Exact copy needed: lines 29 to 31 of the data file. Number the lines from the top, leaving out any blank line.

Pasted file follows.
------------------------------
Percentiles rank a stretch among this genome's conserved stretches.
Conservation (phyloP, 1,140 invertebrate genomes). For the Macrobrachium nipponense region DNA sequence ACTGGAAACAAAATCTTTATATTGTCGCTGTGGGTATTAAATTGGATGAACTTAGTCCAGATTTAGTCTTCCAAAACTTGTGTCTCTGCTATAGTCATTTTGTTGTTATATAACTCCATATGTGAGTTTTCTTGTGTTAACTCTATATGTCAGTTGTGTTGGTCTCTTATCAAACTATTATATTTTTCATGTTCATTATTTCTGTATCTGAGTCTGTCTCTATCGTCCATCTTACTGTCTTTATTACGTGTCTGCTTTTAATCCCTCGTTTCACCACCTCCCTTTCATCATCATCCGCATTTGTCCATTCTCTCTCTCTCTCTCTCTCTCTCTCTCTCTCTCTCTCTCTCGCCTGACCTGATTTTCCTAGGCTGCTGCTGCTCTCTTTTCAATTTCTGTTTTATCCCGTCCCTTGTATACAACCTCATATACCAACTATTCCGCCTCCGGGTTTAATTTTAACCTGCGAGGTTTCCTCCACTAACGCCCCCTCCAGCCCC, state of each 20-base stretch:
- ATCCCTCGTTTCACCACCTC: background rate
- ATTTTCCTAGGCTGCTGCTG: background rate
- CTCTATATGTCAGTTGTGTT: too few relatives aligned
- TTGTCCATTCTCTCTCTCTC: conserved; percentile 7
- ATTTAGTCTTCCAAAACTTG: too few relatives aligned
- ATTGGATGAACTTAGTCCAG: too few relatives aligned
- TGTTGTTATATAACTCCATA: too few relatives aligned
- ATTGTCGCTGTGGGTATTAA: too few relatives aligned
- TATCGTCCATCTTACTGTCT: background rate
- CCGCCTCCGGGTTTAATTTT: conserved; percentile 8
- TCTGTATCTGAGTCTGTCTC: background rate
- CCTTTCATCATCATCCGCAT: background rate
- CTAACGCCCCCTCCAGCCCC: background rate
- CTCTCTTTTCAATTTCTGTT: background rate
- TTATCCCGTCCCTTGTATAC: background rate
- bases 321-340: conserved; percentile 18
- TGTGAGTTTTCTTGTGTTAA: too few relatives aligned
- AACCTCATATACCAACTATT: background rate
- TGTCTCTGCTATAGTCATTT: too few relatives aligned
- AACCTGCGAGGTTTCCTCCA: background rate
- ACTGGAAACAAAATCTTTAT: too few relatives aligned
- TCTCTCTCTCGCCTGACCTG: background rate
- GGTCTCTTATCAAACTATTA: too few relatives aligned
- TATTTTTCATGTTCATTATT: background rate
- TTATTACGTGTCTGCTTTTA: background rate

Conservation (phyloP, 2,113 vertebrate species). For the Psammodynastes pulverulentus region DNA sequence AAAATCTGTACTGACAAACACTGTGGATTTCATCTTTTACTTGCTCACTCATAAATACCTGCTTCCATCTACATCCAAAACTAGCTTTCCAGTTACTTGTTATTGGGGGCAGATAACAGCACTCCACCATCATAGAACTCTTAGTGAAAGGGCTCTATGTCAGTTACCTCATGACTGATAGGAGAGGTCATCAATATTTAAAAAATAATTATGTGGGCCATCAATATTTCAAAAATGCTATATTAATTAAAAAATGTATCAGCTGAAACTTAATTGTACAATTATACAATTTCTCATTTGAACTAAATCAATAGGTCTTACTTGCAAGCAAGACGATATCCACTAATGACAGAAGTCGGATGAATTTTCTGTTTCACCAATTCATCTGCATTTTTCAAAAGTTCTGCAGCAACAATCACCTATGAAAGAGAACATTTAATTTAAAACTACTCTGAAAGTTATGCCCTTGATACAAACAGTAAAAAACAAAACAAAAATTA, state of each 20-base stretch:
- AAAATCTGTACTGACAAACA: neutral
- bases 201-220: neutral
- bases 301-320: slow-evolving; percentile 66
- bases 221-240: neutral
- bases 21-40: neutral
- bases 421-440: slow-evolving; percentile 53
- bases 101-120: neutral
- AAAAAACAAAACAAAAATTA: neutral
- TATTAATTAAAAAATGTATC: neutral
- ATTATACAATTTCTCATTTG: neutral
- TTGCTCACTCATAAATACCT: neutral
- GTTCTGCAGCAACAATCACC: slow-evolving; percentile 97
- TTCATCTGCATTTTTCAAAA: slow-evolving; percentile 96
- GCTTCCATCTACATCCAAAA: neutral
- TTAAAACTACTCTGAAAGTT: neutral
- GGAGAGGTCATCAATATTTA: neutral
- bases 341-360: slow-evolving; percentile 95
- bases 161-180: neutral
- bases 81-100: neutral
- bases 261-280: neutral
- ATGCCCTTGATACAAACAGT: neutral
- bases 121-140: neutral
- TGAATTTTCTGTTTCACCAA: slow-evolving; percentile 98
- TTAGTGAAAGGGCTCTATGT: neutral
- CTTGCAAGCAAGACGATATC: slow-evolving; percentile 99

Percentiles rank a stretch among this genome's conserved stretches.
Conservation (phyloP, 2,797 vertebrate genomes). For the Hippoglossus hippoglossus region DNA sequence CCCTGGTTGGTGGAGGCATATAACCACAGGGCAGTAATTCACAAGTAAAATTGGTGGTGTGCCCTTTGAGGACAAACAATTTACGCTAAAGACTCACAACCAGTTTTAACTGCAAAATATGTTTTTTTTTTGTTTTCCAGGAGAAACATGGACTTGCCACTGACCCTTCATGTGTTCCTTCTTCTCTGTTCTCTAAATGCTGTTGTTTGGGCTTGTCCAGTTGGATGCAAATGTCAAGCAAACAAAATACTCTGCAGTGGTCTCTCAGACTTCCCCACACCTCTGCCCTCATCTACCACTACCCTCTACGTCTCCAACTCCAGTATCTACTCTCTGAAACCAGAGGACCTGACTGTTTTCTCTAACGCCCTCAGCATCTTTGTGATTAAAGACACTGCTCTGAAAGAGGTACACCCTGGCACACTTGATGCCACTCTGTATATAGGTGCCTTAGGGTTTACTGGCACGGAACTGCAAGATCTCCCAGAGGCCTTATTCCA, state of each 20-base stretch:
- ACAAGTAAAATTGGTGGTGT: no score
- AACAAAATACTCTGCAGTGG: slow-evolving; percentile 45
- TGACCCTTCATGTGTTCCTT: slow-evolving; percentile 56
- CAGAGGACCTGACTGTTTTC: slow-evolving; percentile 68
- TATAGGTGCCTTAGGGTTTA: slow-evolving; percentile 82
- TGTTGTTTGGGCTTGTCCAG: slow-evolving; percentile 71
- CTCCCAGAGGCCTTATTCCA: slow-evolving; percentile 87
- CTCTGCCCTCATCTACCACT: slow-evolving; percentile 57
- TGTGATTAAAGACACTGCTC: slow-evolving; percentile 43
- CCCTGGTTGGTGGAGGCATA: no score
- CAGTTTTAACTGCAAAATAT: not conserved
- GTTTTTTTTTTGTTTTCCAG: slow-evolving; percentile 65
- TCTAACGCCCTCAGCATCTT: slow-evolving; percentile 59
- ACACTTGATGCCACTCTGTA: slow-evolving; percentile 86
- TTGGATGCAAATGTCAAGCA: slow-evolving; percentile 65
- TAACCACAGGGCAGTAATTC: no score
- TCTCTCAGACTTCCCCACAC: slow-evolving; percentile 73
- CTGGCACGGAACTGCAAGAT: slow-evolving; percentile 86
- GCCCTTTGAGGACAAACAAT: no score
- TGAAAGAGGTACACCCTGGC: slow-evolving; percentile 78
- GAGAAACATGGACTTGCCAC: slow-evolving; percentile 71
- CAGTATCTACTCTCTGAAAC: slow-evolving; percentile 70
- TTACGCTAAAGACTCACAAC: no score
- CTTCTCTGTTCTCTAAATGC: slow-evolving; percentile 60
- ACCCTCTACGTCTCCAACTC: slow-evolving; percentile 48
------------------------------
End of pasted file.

- AAAATCTGTACTGACAAACA: neutral
- bases 201-220: neutral
- bases 301-320: slow-evolving; percentile 66